Nov. 11, 2005
To win, a team has to be able to have a complete effort. Being successful in each facet of the game breeds winning, and attention to detail is one way to get those results.
Johns Hopkins head coach Bill Nelson looks ahead to the 2005-06 season and sees that his team has a challenge ahead in the Centennial Conference, where the majority of teams are in the same situation as his with numerous contributors returning.
Success can come from that attention to detail, Nelson points out. "What it's going to take is taking care of the little things now. Because most teams have a lot of players back, I think it's going to be a season with a lot of close games."
Nelson also adds that little things will be important, since his team typically plays close games. "We played 15 games last year, decided by five points or less and won seven but lost eight."
With most teams, leadership comes from the most experienced players on the court. Johns Hopkins is no exception, with senior guards Bobby Sharafeddin and Jeff Thompson expected to make an impact for the Blue Jays this season.
The role of three-point shooter was open on this team with the graduation of Eric Toback, who made over 39 percent of his three point attempts during his Hopkins career, and 41.8 percent last season. Sharafeddin is poised to step into that sharp-shooter role, hitting on 38 percent of his career three point attempts. Of his 174 career field goal tries, 106 have been from behind the arc. Nelson has the confidence that Sharafeddin can provide the big shots in his senior season.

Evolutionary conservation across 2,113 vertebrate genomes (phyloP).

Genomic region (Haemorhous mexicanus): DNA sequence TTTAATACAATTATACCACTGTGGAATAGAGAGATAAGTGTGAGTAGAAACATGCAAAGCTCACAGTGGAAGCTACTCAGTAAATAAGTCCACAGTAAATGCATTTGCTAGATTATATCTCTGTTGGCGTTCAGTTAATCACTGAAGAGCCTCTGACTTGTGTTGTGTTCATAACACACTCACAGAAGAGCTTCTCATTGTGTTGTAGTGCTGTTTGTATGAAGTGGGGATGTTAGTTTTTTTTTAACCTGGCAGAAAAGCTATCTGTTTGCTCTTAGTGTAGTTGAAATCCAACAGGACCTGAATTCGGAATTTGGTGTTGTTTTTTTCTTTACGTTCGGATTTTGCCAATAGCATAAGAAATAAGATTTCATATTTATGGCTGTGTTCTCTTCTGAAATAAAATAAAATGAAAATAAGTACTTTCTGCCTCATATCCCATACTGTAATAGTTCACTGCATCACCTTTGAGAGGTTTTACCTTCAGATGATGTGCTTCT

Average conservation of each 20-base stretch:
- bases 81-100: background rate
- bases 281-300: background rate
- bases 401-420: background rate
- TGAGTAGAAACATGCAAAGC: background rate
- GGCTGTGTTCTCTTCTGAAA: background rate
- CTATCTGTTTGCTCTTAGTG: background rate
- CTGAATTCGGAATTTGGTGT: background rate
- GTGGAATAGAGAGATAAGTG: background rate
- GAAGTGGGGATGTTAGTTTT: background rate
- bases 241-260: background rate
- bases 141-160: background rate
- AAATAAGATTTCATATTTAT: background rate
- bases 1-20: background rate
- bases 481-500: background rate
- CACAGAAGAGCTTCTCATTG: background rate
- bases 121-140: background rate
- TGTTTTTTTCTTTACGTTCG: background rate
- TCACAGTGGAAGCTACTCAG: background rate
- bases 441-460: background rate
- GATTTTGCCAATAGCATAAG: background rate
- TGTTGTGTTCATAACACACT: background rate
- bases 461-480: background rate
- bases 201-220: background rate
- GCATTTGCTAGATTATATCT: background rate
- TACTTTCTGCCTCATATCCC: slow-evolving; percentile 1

Once again in 05-06, Thompson will quarterback the Blue Jays offense at the point guard position. Last season, he stepped in at the position and started 17 games, including 13 of the last 14, leading the team in assist-turnover ratio at. Thompson's continues to improve on his offensive game, increasing his field goal attempts in each of his three seasons, which is something Nelson wants him to continue to develop.
Arguably the most important cogs on this Hopkins team are the juniors, a group six Blue Jays who have started 67 career games, scored 1,347 total points and collected 790 rebounds as a group. Nelson's junior class provides the bulk of the inside play, as forwards Zack Armen, Matt Griffin, Chris Morley, Danny Nawrocki and Pat Ward are each in their third seasons.
The duo of Nawrocki and Griffin will see time working together up front, based on Nelson's evaluation of their preseason improvements.
"Both Dan and Matt know that if they're in the game together, one of them might have to play the high post a little bit, and they've accepted that," Nelson says. "They've worked on their 17-foot jump shot, their high-low pass to each other and they're setting screens well for each other. They've really started to gel. They are two guys that really have seen a lot of action and should be our leaders as far as post players go."
Nawrocki accounted for seven double-doubles last season, and made 55 percent of his field goal attempts, good for fifth in the Centennial Conference. Griffin made 57.8 percent of his tries from the floor and had eight games scoring in double figures.
Another duo expected to make an impact up front is that of Armen and Morley, who bring contrasting styles of play to the court.
Armen is characterized by Nelson as a "face up" player, one who with good range on his jump shot. He appeared in 22 games last season, getting into double figure points three times. Morley provides a defensive edge, as Nelson calls him the best defensive post player on the team. Morley appeared in 16 games last season.
Returning to the mix this season is Ward, who sat out the 04-05 season with an injury. Nelson says that once Ward can get his timing back, he can be a top contributor on the squad.
"Pat's game is penetration, he's a tall wing. I expect him to be a good rebounder for us, take the ball to the basket and finish and play good defense. He's an athletic person and he should be one of our top defenders," Nelson says.